Both of the new Whole Foods grocery outlets are designed with their take-out food areas readily accessible in the front of each store. When you enter the left door of the downtown flagship store, you are immediately bombarded with a mouthwatering, eye-popping array of prepared foods. There is a cold case with pre-packaged drinks, salads, and sandwiches and a self-serve salad bar complete with hot and cold soups. If a freshly made sandwich is your pleasure, choose one of the many house sandwiches named for local music venues such as the Antone's Muffaletta, the Maggie Mae, the Liberty Lunch, or the Hole in the Wall, served with tangy pickles and crisp chips. The sandwiches were rendered rather unappetizing by a staff far more involved in their conversation about mutilating body accidents than in service. At least they weren't discussing it over the intercom system, as they would have been in the old Lamar store.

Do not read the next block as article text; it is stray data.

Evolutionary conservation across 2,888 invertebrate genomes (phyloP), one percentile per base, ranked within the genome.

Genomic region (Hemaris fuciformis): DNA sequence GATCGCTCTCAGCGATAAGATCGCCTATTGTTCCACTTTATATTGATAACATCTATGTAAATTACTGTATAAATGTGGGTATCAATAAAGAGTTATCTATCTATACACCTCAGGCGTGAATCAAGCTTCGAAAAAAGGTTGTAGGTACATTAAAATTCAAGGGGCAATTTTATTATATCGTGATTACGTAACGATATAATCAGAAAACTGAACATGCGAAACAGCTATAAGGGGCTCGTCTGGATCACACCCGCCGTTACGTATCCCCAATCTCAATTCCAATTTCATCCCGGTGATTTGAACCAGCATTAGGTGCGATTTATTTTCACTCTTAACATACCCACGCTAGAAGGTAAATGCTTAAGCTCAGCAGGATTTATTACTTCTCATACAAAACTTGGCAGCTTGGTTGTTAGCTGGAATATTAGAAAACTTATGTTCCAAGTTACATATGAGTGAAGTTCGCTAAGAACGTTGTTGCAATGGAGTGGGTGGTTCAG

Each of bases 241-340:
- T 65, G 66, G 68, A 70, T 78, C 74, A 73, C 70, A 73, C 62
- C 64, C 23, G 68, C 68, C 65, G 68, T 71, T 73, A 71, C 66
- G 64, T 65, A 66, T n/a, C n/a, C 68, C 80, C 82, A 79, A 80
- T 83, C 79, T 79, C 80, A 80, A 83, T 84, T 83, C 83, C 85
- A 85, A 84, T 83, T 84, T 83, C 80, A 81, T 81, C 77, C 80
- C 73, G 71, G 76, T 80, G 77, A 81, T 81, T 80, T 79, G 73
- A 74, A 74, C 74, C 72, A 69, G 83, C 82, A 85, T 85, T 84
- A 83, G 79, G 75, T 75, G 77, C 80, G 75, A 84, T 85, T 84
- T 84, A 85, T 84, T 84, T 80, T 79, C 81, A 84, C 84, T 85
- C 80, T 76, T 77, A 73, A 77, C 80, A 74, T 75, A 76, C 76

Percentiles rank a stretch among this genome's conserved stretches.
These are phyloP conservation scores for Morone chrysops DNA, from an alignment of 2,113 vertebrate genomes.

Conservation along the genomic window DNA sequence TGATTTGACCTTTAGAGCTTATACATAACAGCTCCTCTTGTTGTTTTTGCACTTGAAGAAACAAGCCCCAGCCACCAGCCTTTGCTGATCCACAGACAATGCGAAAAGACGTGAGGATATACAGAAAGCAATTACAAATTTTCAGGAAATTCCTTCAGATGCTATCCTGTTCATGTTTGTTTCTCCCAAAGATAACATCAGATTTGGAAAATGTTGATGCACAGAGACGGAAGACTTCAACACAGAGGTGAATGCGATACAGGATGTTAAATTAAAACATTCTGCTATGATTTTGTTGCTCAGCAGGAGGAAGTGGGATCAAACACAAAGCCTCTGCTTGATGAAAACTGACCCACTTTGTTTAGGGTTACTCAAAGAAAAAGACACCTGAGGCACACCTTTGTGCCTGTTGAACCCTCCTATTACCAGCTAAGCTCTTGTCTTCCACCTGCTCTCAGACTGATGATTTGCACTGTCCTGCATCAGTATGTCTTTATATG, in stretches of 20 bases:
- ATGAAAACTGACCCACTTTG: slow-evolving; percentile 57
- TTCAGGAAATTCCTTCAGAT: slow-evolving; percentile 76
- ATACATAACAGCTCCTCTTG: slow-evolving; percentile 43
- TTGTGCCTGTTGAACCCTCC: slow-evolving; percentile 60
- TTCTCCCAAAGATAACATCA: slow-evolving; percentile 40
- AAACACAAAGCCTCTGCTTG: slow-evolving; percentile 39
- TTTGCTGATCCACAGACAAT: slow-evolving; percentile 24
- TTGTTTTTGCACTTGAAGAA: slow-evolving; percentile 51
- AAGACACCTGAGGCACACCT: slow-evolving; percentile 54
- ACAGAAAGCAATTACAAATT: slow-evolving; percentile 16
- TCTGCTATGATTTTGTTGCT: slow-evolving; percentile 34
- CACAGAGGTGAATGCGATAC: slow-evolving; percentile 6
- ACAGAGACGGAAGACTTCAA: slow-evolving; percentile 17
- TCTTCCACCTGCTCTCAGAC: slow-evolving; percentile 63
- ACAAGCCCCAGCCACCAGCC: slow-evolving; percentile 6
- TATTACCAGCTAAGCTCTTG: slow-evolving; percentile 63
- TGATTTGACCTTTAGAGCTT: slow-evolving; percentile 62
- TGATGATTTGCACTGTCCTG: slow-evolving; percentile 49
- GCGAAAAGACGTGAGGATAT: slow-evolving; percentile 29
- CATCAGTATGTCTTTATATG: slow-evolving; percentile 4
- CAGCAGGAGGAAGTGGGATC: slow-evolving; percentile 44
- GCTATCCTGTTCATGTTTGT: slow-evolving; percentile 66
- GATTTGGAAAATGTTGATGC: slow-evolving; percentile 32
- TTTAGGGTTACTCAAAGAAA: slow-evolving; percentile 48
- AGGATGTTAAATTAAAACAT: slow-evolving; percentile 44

For my money, the best thing about any sandwich can be the bread on which it's made, and the Whole Foods sandwiches do not disappoint in this regard. They are made on bread baked fresh daily at George Eckrich's stellar Whole Foods Bake Shop. The Muffaletta here is made on divinely chewy round loaves of Chiabatta-like bread with a generous dusting of crunchy cornmeal on the bottom. Although the sandwich filling was enjoyable, I was immediately reminded of New Orleans native Margaret Moser's admonition that true Muffalettas can only be purchased and consumed in certain Louisiana parishes. The Whole Foods version lacks the salami and truly juicy olive salad of the genuine article.